Buying & Selling Businesses Blog Series - Part 5B - What can go Wrong after the Sale has Been Completed

Posted by Malcolm Campbell, Luke Mitchell on 09 March 2016
Buying & Selling Businesses Blog Series - Part 5B - What can go Wrong after the Sale has Been Completed


Following on from part 5A of what can go wrong, below are a number of taxation related issues which can arise.

(A) Stamp Duty

Apportionment: dutiable property - In NSW stamp duty is assessed on the combined dutiable value of all items of dutiable property agreed to be sold or transferred. The liability to duty will only extend to those assets identified as dutiable property. In the context of a sale business dutiable property includes:

  • Land.
  • Leasehold interest in land.
  • Intellectual property: Intellectual property is only considered to be dutiable property when sold or transferred in conjunction with the goodwill of the business.
  • Goodwill.
  • Statutory licences.
  • Various items of goods including fixed and moveable plant and equipment.

Non dutiable property which may be included in a sale of business are:

  • Stock-in-trade.
  • Materials used in manufacture or goods under manufacture.
  • Registered motor vehicles.

Apportionment re location of assets - Situations may arise where certain assets, the subject of a business sale agreement, cannot be isolated within State boundaries and as such will be subject to differing duties in the locations relevant to the business.

Timing - The time for stamping a document or a written statement in each jurisdiction varies from as little as 1 month in Queensland, 60 days in Tasmania and the ACT, 30 or 60 days in the Northern Territory, 2 or 6 months in South Australia, and 3 months in NSW. If the one original document must be sent to each jurisdiction, the timing requirements for certain States or Territories may not be met.

Valuation of the Goodwill - When valuing goodwill, it is important to bear in mind that:

  1. goodwill will have no value unless it is capable of being transferred from one person to another – so, if it rests exclusively with a person that will not be joining the business, the purchaser will prima facie not be acquiring the good will; and
  2. the goodwill of a business is dutiable property if during the previous 12 months a sale of goods and/or services has been made in NSW.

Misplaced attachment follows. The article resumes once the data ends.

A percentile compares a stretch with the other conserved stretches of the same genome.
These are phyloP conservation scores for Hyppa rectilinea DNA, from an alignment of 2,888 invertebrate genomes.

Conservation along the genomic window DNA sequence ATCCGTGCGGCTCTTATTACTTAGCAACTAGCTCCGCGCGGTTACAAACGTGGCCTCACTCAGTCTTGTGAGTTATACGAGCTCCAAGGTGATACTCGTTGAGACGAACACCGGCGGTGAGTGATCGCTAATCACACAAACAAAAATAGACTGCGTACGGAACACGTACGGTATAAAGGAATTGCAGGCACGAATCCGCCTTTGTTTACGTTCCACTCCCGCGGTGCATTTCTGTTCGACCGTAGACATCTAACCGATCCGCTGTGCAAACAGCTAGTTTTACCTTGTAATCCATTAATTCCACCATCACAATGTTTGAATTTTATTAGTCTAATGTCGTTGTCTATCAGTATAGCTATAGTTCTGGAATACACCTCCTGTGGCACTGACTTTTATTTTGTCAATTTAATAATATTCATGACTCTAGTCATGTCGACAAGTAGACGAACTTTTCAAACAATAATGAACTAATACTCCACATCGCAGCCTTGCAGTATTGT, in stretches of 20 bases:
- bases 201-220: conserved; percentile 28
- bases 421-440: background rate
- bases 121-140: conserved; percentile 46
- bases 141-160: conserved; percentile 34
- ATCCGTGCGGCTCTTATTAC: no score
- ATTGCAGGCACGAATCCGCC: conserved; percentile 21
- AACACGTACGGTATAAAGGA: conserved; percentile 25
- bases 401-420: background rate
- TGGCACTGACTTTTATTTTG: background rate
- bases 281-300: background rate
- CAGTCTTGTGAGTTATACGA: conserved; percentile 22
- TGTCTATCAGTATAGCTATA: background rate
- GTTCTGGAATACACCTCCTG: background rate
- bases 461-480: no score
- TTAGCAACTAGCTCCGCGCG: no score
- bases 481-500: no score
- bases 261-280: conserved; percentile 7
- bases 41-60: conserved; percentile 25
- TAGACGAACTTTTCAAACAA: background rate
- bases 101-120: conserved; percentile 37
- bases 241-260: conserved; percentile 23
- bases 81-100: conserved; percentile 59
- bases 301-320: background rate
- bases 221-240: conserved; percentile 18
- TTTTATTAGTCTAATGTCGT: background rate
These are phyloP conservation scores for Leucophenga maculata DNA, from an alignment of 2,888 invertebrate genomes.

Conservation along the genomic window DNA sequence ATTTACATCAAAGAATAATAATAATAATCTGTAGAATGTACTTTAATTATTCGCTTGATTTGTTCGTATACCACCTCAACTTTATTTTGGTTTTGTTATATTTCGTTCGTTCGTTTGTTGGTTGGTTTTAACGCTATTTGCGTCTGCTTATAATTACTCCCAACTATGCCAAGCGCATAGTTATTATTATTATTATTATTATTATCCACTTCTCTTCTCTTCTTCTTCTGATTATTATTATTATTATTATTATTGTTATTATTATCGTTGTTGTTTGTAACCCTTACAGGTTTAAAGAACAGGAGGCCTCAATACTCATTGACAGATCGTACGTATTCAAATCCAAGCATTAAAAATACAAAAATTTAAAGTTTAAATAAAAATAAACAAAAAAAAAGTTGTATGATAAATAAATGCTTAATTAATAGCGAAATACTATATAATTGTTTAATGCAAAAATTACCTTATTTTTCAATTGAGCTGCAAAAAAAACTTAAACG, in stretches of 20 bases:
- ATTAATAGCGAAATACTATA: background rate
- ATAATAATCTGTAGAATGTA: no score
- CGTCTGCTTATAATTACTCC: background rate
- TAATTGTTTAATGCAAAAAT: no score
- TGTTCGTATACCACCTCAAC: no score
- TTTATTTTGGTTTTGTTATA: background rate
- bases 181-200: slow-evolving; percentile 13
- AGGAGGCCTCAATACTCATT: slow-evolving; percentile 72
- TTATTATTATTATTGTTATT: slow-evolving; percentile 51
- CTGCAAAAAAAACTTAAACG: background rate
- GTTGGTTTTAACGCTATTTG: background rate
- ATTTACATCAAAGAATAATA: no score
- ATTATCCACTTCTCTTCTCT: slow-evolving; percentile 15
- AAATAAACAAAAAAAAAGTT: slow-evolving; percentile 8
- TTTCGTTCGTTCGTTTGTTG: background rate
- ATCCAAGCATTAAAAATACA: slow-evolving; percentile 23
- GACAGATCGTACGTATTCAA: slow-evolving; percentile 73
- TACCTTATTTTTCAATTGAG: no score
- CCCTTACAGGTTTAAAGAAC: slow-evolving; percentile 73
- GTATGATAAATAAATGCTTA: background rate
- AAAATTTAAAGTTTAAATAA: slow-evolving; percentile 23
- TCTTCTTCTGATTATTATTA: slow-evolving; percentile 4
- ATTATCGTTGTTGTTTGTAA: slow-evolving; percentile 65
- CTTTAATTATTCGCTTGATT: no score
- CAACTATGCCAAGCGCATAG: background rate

In light of this, in circumstances where the value of the goodwill has been incorrectly (or over-) valued, the valuation will not accurately reflect the commercial or financial worth which it represents. This may be of detriment to a purchaser when paying stamp duty. A contract dutiable in other states and territories may in effect be "audited" by OSR's in those states.

Methods of valuing goodwill include:

  • number of year's purchase of past net profits; number of year's purchase of future super profits; and capitalisation of maintainable profits

(B) Goods and Services Tax

GST liability is a real concern in relation to any contract for sale of business. At a high level, if the business is sold as a going concern with commercial leases being assigned then GST is normally not payable.

But where the business is not sold as a going concern or the premises are mixed between residential and commercial or otherwise, GST may be payable. As set out in the Australian Taxation Office's Goods and Services Tax Ruling 2002/5 "Goods and services tax: when is a 'supply of a going concern' GST-free?", the supply of a business as a going concern may be GST-free if the following requirements are met:

  • the purchaser must be registered for GST on or before the date of the supply;
  • the supply must be for consideration;
  • the vendor must carry on the business until it is sold;
  • the vendor must supply to the purchaser all of the assets and other elements required for the continued operation of the business;
  • both parties must agree in writing that the supply is of a going concern.

If the business is not sold as a going concern and GST is payable then a tax invoice should be issued on completion so that input credits can be claimed and GST paid, all of which is part of the process if the GST issue was considered before contracts were exchanged and addressed in pre-contract negotiations and the outcome accurately recorded. But if these events have not occurred then on completion a purchaser may be rendered an invoice for the purchase price plus GST or if on completion the parties do not address the issue then at a later time when a BAS statement is lodged a purchaser or vendor may unexpectedly become liable.

In addition, the Office of State Revenue considers that, where GST applies to the sale of assets, and is passed on to the purchaser, the GST forms part of the consideration for the sale and duty will be calculated on the purchase price inclusive of GST.

 (C) Capital Gains Tax

The completion of the sale of a business amounts to a capital gains tax event. If the business was formed before 1985, CGT is not payable by the vendor, but for businesses formed subsequently capital gains tax is payable subject to small business concessions including roll over relief. The issue can become particularly complicated though where the small business roll over provisions are not available and there is some doubt that the business has been conducted without interruption since before 1985. A failure to evidence continuous conduct of the business over a long period of time could mean that a substantial amount of the purchase price is eventually liable to be paid in capital gains tax.